What is Qualified Immunity? Qualified immunity is a legal doctrine that applies to almost all public servants, not just law enforcement. Qualified immunity limits civil liability, not criminal liability, when government officials make a good faith effort to follow laws, regulations, policies, and training while doing their job. Typically, a government official cannot be sued if the constitutional or statutory right the official is accused of violating under Section 1983 of the Civil Rights Act of 1871 or federal statute was not “clearly established” at the time of the alleged violation. The Vermont Supreme Court has adopted a similar standard.

A municipal employee or officer is protected by the immunities this bill seeks to end for law enforcement personnel. City councilors, selectboard members, firefighters, road crews, teachers, town office personnel, elected and appointed municipal officers, and many others are protected from private rights of action when they – in good faith – exercise judgment as they properly follow laws, rules, policies, procedures, and training related to their jobs. Qualified immunity does not apply to criminal charges or protect government officials who act in bad faith. Egregious conduct outside the scope of training, applicable rules, policies, laws, or regulations is not protected. Qualified immunity allows government officials and employees to discharge their duties without worrying about being sued for actions that a court has not yet determined violate the constitution. It balances the desire to compensate individuals for harm caused by constitutional violations with the need to protect government officials from the harassment and distraction of lawsuits that are costly for taxpayers to defend, that deter people from taking public service jobs, and that inhibit governmental officials from effectively carrying out their duties.

S.254 Goes Beyond Eliminating Qualified Immunity. As currently written, the bill will eliminate all immunities and create a new private right of action (authorization to sue) against only law enforcement officers for violations under the Vermont Constitution, Vermont statutes, or Vermont common law. Because the Vermont Legislature cannot amend or supersede federal laws or the U.S. Constitution, the bill cannot end qualified immunity in Section 1983 actions in federal court. S.254 eliminates all limitations on liability and damages, and additionally allows plaintiffs to recover attorneys’ fees and litigation costs if they prevail. It requires law enforcement agencies to indemnity officers unless the agency finds that the officer did not act in good faith, in which case the officer is held personally liable for up to $25,000. However, if the officer is unable to pay the penalty, the agency is responsible for the full amount – which ultimately comes from taxpayers.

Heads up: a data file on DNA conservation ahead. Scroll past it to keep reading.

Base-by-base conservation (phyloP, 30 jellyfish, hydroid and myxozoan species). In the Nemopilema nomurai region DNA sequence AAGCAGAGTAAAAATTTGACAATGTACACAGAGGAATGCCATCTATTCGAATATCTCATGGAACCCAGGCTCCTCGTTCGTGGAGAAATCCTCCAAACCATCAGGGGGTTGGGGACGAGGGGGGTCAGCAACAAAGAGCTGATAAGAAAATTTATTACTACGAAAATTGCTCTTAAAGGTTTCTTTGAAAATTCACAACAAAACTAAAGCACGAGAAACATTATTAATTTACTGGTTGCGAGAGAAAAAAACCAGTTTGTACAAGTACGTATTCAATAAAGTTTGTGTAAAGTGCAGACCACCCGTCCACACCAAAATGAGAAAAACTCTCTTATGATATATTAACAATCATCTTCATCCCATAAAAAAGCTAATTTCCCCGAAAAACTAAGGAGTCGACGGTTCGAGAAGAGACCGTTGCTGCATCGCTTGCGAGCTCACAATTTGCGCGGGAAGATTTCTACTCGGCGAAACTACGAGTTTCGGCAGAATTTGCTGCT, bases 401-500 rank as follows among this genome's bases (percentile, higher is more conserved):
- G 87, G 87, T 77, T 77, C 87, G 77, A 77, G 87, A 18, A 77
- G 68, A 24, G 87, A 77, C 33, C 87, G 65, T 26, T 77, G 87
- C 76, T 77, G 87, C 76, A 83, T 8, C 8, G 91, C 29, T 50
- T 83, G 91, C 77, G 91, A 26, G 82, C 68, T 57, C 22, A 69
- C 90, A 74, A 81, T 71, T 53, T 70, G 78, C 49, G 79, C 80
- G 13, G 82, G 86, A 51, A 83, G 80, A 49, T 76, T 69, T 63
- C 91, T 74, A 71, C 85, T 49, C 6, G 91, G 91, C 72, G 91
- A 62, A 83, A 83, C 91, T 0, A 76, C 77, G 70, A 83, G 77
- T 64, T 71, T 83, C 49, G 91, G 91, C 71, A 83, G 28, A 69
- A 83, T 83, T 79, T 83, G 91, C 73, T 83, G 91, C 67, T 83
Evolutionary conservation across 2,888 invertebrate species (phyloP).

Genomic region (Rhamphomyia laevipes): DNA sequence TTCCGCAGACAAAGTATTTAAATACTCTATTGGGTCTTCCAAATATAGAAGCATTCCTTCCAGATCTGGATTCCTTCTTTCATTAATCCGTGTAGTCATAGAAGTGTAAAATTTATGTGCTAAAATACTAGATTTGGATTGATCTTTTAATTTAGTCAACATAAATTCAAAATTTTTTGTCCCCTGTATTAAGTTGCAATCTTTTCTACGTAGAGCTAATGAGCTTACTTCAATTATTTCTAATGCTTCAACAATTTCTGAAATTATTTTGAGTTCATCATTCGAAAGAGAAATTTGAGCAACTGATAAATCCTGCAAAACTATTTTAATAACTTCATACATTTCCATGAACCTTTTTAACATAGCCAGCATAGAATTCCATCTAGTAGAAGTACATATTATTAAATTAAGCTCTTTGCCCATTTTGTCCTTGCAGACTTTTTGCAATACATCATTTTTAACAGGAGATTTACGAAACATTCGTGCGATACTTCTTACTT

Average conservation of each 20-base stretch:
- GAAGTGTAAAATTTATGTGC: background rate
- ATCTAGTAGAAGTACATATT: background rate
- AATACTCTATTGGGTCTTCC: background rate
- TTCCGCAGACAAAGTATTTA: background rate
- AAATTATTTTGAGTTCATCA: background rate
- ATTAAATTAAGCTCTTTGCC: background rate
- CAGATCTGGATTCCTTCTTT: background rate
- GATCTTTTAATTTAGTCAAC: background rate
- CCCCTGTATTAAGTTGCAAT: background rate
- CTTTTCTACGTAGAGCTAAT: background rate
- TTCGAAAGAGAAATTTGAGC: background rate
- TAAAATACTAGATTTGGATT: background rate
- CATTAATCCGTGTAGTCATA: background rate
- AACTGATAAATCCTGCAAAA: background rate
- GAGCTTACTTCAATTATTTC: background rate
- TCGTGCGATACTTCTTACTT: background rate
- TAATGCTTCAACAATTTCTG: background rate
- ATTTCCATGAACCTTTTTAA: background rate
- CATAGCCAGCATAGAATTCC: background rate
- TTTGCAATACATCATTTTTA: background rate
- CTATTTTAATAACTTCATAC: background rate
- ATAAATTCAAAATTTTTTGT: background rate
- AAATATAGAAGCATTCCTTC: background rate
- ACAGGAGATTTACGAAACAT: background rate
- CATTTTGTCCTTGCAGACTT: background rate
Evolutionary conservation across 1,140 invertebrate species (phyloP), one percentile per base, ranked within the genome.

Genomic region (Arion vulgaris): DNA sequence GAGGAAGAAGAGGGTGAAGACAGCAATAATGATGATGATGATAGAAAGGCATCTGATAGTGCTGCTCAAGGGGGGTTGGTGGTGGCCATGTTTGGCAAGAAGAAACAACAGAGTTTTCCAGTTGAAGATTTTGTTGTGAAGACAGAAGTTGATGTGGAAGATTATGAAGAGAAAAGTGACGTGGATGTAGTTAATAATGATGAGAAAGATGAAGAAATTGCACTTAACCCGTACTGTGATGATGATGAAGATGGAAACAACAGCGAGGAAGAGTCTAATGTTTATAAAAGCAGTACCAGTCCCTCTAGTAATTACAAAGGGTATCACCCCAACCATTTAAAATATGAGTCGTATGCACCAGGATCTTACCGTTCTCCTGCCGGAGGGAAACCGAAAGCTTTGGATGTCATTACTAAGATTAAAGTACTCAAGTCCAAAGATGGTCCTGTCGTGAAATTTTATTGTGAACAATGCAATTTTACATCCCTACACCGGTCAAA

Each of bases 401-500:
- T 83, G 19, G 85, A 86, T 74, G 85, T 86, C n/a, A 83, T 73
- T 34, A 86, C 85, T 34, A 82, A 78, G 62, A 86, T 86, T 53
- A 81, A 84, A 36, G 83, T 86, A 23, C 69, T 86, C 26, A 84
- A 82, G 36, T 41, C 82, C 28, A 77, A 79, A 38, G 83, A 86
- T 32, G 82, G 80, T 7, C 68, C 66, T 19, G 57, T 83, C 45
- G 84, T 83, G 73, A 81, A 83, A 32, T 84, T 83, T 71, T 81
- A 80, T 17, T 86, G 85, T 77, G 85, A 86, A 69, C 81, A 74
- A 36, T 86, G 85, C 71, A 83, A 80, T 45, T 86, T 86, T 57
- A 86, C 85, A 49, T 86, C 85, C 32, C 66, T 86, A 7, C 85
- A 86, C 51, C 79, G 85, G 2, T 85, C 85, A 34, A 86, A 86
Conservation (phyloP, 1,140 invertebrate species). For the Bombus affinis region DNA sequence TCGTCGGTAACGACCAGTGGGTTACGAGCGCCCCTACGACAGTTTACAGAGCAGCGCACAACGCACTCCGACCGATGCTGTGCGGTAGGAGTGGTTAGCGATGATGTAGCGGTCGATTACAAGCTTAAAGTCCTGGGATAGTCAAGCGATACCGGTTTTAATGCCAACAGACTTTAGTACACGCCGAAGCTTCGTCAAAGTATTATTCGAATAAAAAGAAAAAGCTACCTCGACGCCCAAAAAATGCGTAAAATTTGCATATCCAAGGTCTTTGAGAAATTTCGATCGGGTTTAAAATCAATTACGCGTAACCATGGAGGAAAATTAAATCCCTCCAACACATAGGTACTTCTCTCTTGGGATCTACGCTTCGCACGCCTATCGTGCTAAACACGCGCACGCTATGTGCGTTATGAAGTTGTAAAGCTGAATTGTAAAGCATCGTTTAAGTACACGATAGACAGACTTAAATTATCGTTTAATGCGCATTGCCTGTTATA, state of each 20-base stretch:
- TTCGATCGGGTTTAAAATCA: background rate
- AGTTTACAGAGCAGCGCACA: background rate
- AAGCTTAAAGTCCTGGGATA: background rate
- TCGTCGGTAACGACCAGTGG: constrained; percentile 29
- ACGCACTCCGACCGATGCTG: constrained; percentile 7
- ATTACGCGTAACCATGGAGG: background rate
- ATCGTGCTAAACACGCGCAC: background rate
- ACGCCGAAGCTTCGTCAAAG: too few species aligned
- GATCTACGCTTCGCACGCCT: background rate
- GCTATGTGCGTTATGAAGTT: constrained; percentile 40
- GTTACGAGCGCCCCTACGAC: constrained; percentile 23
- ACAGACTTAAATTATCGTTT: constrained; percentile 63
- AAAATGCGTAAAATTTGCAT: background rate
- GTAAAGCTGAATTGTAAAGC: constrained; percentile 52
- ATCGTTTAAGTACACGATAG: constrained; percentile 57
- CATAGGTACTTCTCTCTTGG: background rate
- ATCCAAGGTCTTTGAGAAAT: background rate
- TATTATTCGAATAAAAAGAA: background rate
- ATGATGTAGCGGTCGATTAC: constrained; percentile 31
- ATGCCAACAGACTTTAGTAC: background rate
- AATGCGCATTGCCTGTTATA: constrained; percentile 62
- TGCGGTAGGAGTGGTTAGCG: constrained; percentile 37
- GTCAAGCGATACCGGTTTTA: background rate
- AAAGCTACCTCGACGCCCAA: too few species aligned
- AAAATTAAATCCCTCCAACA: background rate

The bill also appears to potentially expand municipal exposure to include liability for criminal acts of officers. As written, S.254 makes municipalities financially responsible for injury or damages caused “by the commission or omission of any act of a law enforcement officer acting under authority of the State, or within the scope of authority of a law enforcement agency…” This means there is potential municipal liability for a failure to supervise or train, or to partake in negligent hiring. There is no automatic municipal financial responsibility for an officer’s intentional (i.e., bad faith) misconduct. Yet, S.254 would require the employing government to pay a judgment against a law enforcement officer unless they acted “in bad faith,” and even in that circumstance if the judgment exceeded the personal liability of $25,000.

What Problems Are Not Solved by S.254? As written, S.254 would make it much easier to sue police officers and agencies for monetary damages, but it would not increase police accountability or advance meaningful and already enacted reform measures to discipline or otherwise regulate law enforcement officers. While both good and bad officers would be brought to court to fight allegations of constitutional violations and any violation of statutory or common law, those officers could remain on forces performing their duties, potential review of their certification would not be affected, and lengthy court proceedings would take center stage.